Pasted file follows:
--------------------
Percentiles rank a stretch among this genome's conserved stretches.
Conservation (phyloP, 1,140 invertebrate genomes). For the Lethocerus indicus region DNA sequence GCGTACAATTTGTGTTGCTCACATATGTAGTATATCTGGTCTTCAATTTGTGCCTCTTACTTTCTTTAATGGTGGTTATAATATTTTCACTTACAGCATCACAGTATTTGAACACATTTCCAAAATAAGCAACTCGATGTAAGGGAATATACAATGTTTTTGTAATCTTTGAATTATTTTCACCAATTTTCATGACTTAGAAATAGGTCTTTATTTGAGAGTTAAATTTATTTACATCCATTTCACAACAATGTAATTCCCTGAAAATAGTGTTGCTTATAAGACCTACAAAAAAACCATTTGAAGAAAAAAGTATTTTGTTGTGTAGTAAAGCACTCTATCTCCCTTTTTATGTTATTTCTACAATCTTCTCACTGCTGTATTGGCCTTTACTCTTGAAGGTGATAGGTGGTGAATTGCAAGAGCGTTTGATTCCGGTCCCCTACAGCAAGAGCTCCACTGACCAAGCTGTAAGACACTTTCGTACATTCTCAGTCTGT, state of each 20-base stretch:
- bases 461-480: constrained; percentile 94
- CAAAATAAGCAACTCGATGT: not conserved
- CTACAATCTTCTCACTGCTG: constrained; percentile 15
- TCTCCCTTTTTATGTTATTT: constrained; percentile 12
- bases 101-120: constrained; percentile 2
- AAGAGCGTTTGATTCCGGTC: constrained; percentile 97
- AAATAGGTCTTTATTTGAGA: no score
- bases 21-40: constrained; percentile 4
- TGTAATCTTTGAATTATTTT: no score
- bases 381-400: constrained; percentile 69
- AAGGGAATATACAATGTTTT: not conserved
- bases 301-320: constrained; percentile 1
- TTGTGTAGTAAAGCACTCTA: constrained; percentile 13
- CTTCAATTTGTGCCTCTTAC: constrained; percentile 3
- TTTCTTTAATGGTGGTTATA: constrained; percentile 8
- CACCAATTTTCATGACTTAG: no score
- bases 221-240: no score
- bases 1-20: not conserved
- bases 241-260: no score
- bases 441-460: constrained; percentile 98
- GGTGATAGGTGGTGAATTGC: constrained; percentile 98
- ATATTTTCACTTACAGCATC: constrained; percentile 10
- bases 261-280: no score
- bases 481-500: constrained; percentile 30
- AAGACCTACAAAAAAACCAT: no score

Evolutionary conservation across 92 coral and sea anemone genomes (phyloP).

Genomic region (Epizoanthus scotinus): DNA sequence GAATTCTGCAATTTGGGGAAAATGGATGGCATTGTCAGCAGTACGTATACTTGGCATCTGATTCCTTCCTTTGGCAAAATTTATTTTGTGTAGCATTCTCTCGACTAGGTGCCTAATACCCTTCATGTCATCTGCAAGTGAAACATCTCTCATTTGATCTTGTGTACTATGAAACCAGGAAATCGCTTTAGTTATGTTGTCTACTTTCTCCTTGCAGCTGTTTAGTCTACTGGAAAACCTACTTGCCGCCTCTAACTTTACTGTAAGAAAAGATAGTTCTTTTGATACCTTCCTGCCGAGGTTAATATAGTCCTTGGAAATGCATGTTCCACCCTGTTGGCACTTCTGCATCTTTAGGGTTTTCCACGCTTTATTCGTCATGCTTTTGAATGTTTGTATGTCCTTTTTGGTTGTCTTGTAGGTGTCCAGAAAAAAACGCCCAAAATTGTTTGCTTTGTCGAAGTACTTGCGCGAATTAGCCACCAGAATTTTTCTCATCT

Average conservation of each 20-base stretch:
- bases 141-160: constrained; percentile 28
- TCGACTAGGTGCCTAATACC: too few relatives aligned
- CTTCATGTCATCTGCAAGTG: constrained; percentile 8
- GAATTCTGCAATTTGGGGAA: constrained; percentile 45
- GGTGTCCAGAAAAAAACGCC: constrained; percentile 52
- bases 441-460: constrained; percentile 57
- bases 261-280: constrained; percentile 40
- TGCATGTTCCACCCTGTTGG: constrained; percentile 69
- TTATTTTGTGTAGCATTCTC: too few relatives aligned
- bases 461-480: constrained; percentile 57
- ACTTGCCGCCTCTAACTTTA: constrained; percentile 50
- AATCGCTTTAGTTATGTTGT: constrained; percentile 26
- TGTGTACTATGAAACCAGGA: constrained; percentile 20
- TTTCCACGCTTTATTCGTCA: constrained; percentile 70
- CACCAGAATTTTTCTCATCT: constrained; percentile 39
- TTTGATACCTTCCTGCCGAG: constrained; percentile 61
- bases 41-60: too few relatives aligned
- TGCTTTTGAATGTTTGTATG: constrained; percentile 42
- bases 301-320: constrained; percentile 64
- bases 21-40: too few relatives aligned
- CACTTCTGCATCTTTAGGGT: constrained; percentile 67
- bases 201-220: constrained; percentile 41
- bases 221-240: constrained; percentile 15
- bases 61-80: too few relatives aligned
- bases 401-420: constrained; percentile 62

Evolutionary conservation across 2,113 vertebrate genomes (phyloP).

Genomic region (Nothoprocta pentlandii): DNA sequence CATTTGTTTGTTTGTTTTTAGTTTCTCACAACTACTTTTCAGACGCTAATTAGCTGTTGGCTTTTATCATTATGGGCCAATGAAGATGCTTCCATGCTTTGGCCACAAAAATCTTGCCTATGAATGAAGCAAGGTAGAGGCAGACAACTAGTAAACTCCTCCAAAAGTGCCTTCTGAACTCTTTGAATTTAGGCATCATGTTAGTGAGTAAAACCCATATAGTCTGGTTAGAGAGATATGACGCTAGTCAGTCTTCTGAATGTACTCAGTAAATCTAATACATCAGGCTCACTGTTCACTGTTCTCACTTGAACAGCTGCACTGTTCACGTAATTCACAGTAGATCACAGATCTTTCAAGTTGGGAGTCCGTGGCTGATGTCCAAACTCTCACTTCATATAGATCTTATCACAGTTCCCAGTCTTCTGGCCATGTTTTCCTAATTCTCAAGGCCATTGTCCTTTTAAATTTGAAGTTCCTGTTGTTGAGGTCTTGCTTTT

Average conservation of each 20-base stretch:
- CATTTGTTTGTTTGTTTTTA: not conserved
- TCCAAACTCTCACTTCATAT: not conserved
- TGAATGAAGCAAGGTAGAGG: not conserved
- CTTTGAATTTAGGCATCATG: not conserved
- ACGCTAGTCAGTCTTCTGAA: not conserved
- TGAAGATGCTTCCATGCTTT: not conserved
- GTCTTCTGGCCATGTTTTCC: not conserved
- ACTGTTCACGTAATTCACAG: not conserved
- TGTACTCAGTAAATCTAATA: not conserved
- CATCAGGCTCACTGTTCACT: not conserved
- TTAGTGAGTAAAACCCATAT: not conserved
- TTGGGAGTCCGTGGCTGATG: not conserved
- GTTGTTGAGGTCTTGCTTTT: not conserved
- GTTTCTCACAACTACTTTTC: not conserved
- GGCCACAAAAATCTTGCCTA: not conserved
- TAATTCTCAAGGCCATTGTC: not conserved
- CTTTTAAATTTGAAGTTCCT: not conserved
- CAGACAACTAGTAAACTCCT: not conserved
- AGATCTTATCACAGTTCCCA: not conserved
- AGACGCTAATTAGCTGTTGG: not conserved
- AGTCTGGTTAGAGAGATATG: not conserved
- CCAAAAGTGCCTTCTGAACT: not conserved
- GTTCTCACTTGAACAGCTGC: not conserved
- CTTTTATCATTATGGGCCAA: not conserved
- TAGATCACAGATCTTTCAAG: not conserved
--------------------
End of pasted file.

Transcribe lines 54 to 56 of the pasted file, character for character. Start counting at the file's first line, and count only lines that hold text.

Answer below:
- bases 61-80: too few relatives aligned
- bases 401-420: constrained; percentile 62

Evolutionary conservation across 2,113 vertebrate genomes (phyloP).